Friday, August 31, 2012

Fast & High Makes Better BBQ

To coincide with the Labor Day holiday, I thought I would focus a bit on a good old American tradition, barbecue. Traditionally, the catchphrase among barbecue fans has been "low and slow." Famous barbecue pits across the south smoke their meat for days on end to get the softest, most tender, most smoke infused meat. But there is a new breed of barbecue technicians that thinks differently. Known as the craft barbecue movement, these young innovators are changing the way Americans do barbecue with an innovative cooking technique they call "fast and high".

I caught up with one of the darlings of the craft barbecue movement, Joe Pitts, and asked him about his method.

"Sure the big guys can do low and slow," he says, "they have time. I'm a start-up and I need cash quick. I don't have time to sit around waiting for the meat to get tender so instead, I ramp up the heat and cook it for 20 minutes, then off it goes."

Pitts is confident when confronted with those who are skeptical about his method, "I have a science and engineering background, and I've done numerous studies that show that the chemistry is the same. If you get the meat hot enough, fast enough, it's the exact same impact as cooking it low and slow like those fuddy duddies do. I can show you the research!"

Some barbecue fans have complained that the craft barbecue just doesn't taste as good. Pitts responds, "it's not that it's not as good; it's just different. Does it taste melt-in-your-mouth tender, juicy and smoky? No, but that's not what we're going for. Our barbecue is tough and sort of burnt tasting. It's a totally different flavor that people need to appreciate on its own terms. I'm not trying to do tender and smoky. I'm a rebel, and if you don't like tough and burnt, then you just don't get it."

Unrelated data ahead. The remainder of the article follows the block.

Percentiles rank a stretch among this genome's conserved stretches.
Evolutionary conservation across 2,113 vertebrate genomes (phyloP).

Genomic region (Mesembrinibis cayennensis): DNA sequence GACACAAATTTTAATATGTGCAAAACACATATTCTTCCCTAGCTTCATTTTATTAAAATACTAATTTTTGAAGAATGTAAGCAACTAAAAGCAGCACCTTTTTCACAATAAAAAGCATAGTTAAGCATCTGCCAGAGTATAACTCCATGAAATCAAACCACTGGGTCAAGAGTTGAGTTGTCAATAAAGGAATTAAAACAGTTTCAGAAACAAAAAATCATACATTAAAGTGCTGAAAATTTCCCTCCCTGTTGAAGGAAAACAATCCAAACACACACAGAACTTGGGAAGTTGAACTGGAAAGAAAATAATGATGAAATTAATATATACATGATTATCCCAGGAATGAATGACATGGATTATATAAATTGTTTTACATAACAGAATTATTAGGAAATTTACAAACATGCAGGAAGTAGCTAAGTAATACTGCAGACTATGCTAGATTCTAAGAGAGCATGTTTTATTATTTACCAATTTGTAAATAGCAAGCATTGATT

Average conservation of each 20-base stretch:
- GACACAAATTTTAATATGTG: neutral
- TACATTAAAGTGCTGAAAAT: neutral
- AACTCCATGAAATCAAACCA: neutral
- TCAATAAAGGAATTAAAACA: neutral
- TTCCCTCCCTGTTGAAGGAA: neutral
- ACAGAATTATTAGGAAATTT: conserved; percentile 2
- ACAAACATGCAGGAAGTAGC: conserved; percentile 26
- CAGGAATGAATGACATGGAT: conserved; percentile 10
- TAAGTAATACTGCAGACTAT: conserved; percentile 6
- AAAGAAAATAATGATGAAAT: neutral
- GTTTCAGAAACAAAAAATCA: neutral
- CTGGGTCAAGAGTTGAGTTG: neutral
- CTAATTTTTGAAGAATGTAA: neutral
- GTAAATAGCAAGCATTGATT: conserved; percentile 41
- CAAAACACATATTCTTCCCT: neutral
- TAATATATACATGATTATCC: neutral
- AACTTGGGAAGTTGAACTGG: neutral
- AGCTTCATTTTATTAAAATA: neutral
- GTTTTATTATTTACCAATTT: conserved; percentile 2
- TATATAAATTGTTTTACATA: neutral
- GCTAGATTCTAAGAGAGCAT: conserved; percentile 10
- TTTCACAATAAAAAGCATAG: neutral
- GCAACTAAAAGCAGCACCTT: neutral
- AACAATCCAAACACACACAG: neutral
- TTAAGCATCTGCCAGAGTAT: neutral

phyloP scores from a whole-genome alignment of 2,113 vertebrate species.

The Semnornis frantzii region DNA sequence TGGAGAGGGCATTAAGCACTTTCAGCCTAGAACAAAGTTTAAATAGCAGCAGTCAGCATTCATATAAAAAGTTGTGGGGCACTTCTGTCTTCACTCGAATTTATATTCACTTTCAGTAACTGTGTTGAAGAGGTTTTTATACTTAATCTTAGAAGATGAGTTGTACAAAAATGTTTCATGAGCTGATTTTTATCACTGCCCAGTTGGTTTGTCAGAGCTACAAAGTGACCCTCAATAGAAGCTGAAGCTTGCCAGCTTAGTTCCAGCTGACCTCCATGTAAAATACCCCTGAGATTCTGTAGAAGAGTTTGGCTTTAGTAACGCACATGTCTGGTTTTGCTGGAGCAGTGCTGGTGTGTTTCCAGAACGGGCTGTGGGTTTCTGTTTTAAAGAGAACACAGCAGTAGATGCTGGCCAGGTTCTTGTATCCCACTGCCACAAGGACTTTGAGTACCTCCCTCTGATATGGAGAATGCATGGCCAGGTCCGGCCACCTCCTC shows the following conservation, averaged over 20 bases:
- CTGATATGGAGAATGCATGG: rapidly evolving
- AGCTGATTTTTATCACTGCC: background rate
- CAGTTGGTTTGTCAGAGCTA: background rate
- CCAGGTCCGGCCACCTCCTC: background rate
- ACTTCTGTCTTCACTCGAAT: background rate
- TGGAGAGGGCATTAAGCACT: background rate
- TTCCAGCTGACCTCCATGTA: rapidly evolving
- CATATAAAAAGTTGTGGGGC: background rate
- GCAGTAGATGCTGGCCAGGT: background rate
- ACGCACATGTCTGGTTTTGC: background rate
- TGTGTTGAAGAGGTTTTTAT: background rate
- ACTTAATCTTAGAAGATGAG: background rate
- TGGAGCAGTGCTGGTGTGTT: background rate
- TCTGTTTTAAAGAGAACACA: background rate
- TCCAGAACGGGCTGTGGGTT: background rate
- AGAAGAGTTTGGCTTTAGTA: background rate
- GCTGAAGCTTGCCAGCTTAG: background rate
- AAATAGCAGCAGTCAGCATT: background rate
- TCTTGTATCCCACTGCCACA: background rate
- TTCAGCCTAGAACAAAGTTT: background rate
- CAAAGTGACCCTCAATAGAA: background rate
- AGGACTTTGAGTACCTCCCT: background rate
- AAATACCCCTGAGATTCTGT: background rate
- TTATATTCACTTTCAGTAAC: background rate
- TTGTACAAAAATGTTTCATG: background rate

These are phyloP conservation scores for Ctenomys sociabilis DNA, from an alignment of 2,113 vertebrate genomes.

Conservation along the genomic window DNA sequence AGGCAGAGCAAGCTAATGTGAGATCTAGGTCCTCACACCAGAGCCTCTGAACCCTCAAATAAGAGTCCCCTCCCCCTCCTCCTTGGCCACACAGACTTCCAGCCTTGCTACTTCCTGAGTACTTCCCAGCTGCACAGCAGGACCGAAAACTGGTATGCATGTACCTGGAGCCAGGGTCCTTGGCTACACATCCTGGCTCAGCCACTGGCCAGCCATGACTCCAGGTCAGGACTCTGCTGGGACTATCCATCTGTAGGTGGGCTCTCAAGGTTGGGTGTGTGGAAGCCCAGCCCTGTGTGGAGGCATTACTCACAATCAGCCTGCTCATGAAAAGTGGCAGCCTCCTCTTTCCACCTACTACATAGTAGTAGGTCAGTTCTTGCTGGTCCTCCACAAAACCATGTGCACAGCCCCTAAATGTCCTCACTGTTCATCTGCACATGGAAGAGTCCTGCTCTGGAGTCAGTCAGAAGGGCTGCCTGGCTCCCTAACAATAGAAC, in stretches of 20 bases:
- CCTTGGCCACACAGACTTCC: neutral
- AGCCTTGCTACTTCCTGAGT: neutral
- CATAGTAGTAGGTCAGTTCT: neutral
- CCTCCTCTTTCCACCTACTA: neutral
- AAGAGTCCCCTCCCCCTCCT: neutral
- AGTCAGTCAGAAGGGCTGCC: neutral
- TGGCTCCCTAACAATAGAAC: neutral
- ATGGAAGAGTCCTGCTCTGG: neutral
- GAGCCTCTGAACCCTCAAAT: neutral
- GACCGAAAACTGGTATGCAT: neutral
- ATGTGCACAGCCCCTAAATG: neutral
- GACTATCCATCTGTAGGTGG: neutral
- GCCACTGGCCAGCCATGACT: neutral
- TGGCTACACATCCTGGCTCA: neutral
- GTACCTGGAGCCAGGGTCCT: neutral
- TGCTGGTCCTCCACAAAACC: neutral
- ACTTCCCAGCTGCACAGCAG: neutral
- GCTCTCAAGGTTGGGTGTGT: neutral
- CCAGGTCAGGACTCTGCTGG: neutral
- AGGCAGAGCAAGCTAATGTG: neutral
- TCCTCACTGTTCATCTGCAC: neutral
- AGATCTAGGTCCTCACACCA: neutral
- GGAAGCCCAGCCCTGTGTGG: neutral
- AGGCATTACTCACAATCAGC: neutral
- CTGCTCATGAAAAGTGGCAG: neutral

A major innovator, Pitts also sells plates of completely raw meat with barbecue sauce. "I call it 'white barbecue,' and it's going to be the next big thing."


newtoast said...

Well I'm sure his daring and innovative barbecue is at least priced sensibly, right sku?

sam k said...

You must have ingested too much lead-based paint as a child or else you couldn't extrapolate this stuff into the obtuse yet humorous results we see here on Recent Eats.

Either that or you just drink all day, every day like I do!

sku said...

newtoast, yes, it's only $40 to $60 per plate. Sure it's more than the typical $6 plate, but you're paying for all of that innovation.

sam k, I don't know what you're talking about. This is just an article about trends in barbecue.

Anonymous said...

Successful craft movements have no interest in customer defections. It's all about the short con--the sprint to profit! Joe Pitts has to focus on getting rich and getting out... quick. They're not "customers", they're "marks". He's wasted valuable time and money taking note of others. Joe clearly doesn't understand the craft business.

Anonymous said...

Almost had me fooled - screw 'craft' if it's high and dry, I'll stick with low and slow (just wish they weren't getting faster, too, darn it!).

Anonymous said...

What I do not get are all these micro-smokers popping up all over the country. Sure, their product can be good, however, being able to smoke just one rack of ribs or one brisket at a time what kind of impact can they truly have on the market? And as for quality, they have a tendency to vary from batch-to-batch.

Happyhour24x7 said...

I don't know you, but I think I love you in a totally platonic manly way. Great post!